Love in the Time of Apocalypse

Let me just say up front that while I’m all about urban fantasy, I don’t usually go in for sci-fi, alien dystopia-ish books. Movies are a different story, but it’s just not a genre I’ve ever been very interested in — probably because so many authors in the genre are men writing about male characters, driven by war plots and that’s not really my jam.


Jennifer Marie Brissett’s Elysium is not that kind of book. Yes, there’s aliens. Yes, there’s war. Yes, there’s some crazy sci-fi computer glitch23374690 mucking up the narrative (in a completely intentional, awesome way). But it’s not the book you’re thinking of. I want to be clear with you right now, nothing I say about the book will prepare you for what’s actually going on. The reveal at the end is a satisfying mystery. Do you know what happened? Maybe. Maybe not. Not completely, and it’s the not-completely-knowing aspect of it that’s gonna stick with you. As a voracious reader, I can tell when a book is going to haunt me and this is one.

I read Elysium in under 12 hours. I put it down to sleep, eat and pet the cat and that’s about it. The book was nominated for a 2014 Philip K Dick Award and it’s been favorably compared to David Mitchell’s Cloud Atlas. As someone who’s attempted Cloud Atlas a dozen times and failed to make it past the first 100 pages, I can say that I see the validity of the comparison and I’ll raise you a perhaps controversial, “I think this is better.” Maybe it’s because I was able to finish this one, but let’s chalk that up to my readerly issues and move on.

Elysium does something similar to Cloud Atlas, structurally speaking, in that it weaves many seemingly different stories together, with the stabilizing force of core symbols and characters that give the reader the sense that they are clicking puzzle pieces into place, chapter by chapter. While Cloud Atlas suggests that reincarnation is at the core of the repeating narrative elements, Elysium does something different. The storylines are separated by broken computer code, suggesting a technological explanation for the different narratives.

I don’t want to say much more about how the story is constructed, because part of the joy in reading Elysium is unraveling the mystery and it is a mystery, whatever you think the deal is for the first half is not what the deal actually is. The novel explores the potential of universal love, by putting its main characters Adrianne/Adrian and Antoinette/Antoine in myriad gender expressions and relationships. They’re lovers in some stories, parent and child in others, siblings in yet others and while this seems as though it might be confusing or jarring, somehow it’s not. Once you get used to the idea that whoever Adrianne/Adrian and Antoinette/Antoine are in the moment is impermanent, you’re left to let the apocalypse sink in.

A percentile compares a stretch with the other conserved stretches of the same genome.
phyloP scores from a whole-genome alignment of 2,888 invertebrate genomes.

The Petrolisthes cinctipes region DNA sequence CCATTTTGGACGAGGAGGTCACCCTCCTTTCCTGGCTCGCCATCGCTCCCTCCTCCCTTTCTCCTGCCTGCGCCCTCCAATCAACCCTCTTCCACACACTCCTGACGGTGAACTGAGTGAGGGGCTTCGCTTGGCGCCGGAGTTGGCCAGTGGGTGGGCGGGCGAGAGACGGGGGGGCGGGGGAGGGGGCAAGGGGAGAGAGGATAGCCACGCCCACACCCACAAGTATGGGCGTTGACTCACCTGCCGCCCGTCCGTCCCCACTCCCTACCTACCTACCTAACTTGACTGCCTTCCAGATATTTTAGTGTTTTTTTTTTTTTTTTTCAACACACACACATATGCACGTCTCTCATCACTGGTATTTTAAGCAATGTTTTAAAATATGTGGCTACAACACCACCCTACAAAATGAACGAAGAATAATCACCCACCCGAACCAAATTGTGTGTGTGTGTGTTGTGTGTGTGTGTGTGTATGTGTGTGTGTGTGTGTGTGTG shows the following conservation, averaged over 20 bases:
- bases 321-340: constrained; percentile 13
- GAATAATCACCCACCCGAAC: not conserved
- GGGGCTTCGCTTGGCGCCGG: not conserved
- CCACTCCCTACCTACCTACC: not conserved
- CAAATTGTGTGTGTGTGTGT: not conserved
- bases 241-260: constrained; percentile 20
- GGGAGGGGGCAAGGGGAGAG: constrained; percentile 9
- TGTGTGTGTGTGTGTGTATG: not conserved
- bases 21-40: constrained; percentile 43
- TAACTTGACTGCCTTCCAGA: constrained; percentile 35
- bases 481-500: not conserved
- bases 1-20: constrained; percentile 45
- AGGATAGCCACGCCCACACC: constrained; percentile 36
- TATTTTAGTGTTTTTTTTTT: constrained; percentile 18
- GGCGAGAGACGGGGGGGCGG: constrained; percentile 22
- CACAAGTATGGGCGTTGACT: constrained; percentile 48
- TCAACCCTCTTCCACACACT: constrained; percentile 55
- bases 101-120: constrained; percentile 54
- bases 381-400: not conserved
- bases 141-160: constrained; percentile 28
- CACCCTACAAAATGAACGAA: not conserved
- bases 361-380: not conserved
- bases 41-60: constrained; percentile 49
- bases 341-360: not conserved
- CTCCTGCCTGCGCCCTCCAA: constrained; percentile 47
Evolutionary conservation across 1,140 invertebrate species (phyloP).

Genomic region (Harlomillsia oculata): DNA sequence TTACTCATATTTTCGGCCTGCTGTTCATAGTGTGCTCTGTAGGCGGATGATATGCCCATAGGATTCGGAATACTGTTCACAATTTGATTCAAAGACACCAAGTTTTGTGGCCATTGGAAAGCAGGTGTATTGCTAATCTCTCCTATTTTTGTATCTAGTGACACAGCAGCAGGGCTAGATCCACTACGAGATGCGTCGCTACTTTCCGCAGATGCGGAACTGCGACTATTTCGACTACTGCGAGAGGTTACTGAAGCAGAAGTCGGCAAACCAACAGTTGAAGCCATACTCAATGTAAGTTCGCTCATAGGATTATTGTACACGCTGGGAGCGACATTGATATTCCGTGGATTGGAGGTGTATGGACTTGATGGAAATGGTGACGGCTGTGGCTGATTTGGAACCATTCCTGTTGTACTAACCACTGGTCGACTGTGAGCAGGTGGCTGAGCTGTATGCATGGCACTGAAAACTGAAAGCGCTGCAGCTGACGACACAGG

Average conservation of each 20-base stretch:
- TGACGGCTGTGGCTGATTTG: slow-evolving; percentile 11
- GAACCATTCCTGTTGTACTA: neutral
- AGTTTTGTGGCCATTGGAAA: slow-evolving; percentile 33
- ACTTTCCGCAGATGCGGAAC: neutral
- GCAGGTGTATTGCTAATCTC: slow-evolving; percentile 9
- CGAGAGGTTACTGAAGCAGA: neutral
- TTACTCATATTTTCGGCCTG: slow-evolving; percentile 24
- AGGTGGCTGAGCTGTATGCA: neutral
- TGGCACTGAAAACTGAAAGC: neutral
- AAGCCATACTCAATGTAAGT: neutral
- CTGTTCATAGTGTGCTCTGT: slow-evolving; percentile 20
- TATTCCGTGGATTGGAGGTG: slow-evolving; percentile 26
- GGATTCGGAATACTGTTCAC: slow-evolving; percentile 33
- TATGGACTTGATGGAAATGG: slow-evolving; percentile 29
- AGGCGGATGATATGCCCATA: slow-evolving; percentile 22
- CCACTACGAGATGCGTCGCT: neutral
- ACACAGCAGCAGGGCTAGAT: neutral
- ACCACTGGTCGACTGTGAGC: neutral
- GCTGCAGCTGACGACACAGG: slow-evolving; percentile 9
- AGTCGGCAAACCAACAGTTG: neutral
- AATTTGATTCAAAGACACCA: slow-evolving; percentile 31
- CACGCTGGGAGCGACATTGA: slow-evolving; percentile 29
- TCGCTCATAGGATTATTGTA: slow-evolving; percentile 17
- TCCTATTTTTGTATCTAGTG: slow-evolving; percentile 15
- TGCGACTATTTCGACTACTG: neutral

Because while I would argue that the complicated pondering about love is what the novel is about, this is still sci-fi and Brissett does it well. The story of an invasive alien species, which infects and takes over Earth is terrifying and fascinating all at once. This is where the nested nature of the multiple storylines really shines: the reader gets to see the apocalypse unfold from myriad perspectives that are never entirely unfamiliar.

Brissett’s strengths are astonishing for a debut novel –or at all, really. This is literary sci-fi at its best. The worldbuilding is convincing. The pacing is wonderful. The story is dense, but it never leaves you bored or behind. I swear, the book makes you feel smart and that’s all Brissett’s doing.

But perhaps the most masterful part about the novel is Brissett’s ability to pack so much depth of characterization in the short time you get to know each set of characters. Once I caught on to the fact that I wasn’t going to get to “keep” whatever version of Adrianne/Adrian and Antoinette/Antoine I became even more invested in whatever iteration they were currently in; knowing I might never see them again made them precious to me. Somehow, in the midst of all this Brissett manages to pull together a truly human view of humanity, in that she effortlessly incorporates diverse characters into what you’ve probably gathered is already a densely woven text.

I read so many reviews that called this book “ambitious” and I’ll be honest, whenever reviewers use that word I wonder if there’s the subtext “but misses the mark” behind it. So I’ll say it loud and clear for you, Brissett’s Elysium is ambitious and unflinchingly hits its mark. Readers looking for diverse books in sci-fi/spec-fic will be pleased, as will fans of cerebral, apocalyptic texts.

To read an excerpt of the book, click here. Otherwise you can find more information about Brissett’s other work and Elysium here.

Allison Carr Waechter is a writer, reader and teacher of business writing. It’s the end of the semester and she sees the light at the end of the tunnel. If you want to distract her, tweet loud, she’s probably listening.


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